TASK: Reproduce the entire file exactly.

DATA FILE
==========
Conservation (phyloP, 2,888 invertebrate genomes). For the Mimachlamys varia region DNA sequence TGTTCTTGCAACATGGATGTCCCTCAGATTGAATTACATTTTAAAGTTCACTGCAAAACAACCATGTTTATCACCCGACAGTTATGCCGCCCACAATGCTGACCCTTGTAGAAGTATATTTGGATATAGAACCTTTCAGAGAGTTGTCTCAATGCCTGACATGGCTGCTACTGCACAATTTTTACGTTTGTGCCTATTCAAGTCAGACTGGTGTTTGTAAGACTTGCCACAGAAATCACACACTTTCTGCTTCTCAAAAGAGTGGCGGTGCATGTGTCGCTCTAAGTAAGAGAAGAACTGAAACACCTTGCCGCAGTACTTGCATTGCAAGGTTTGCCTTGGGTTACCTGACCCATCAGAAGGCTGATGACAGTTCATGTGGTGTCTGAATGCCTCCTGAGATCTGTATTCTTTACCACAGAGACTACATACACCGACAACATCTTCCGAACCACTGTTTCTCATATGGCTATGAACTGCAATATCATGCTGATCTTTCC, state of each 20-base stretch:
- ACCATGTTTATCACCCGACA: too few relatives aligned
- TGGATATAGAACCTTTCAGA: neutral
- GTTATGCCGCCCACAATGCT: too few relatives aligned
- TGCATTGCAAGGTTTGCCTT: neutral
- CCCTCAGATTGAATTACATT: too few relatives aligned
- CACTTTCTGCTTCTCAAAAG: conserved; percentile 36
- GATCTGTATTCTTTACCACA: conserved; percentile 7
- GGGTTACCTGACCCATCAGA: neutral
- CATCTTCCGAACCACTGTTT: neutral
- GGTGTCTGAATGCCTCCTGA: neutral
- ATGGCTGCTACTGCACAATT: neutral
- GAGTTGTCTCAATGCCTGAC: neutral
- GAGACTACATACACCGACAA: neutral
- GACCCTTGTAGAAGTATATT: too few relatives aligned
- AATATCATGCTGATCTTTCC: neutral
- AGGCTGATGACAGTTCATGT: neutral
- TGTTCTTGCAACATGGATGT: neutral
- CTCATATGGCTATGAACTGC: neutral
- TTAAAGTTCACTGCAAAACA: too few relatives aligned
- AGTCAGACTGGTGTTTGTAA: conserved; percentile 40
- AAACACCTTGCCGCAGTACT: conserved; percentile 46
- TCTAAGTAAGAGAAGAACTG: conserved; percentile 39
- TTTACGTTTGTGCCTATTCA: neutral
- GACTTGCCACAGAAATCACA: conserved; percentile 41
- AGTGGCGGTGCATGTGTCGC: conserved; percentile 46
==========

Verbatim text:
Conservation (phyloP, 2,888 invertebrate genomes). For the Mimachlamys varia region DNA sequence TGTTCTTGCAACATGGATGTCCCTCAGATTGAATTACATTTTAAAGTTCACTGCAAAACAACCATGTTTATCACCCGACAGTTATGCCGCCCACAATGCTGACCCTTGTAGAAGTATATTTGGATATAGAACCTTTCAGAGAGTTGTCTCAATGCCTGACATGGCTGCTACTGCACAATTTTTACGTTTGTGCCTATTCAAGTCAGACTGGTGTTTGTAAGACTTGCCACAGAAATCACACACTTTCTGCTTCTCAAAAGAGTGGCGGTGCATGTGTCGCTCTAAGTAAGAGAAGAACTGAAACACCTTGCCGCAGTACTTGCATTGCAAGGTTTGCCTTGGGTTACCTGACCCATCAGAAGGCTGATGACAGTTCATGTGGTGTCTGAATGCCTCCTGAGATCTGTATTCTTTACCACAGAGACTACATACACCGACAACATCTTCCGAACCACTGTTTCTCATATGGCTATGAACTGCAATATCATGCTGATCTTTCC, state of each 20-base stretch:
- ACCATGTTTATCACCCGACA: too few relatives aligned
- TGGATATAGAACCTTTCAGA: neutral
- GTTATGCCGCCCACAATGCT: too few relatives aligned
- TGCATTGCAAGGTTTGCCTT: neutral
- CCCTCAGATTGAATTACATT: too few relatives aligned
- CACTTTCTGCTTCTCAAAAG: conserved; percentile 36
- GATCTGTATTCTTTACCACA: conserved; percentile 7
- GGGTTACCTGACCCATCAGA: neutral
- CATCTTCCGAACCACTGTTT: neutral
- GGTGTCTGAATGCCTCCTGA: neutral
- ATGGCTGCTACTGCACAATT: neutral
- GAGTTGTCTCAATGCCTGAC: neutral
- GAGACTACATACACCGACAA: neutral
- GACCCTTGTAGAAGTATATT: too few relatives aligned
- AATATCATGCTGATCTTTCC: neutral
- AGGCTGATGACAGTTCATGT: neutral
- TGTTCTTGCAACATGGATGT: neutral
- CTCATATGGCTATGAACTGC: neutral
- TTAAAGTTCACTGCAAAACA: too few relatives aligned
- AGTCAGACTGGTGTTTGTAA: conserved; percentile 40
- AAACACCTTGCCGCAGTACT: conserved; percentile 46
- TCTAAGTAAGAGAAGAACTG: conserved; percentile 39
- TTTACGTTTGTGCCTATTCA: neutral
- GACTTGCCACAGAAATCACA: conserved; percentile 41
- AGTGGCGGTGCATGTGTCGC: conserved; percentile 46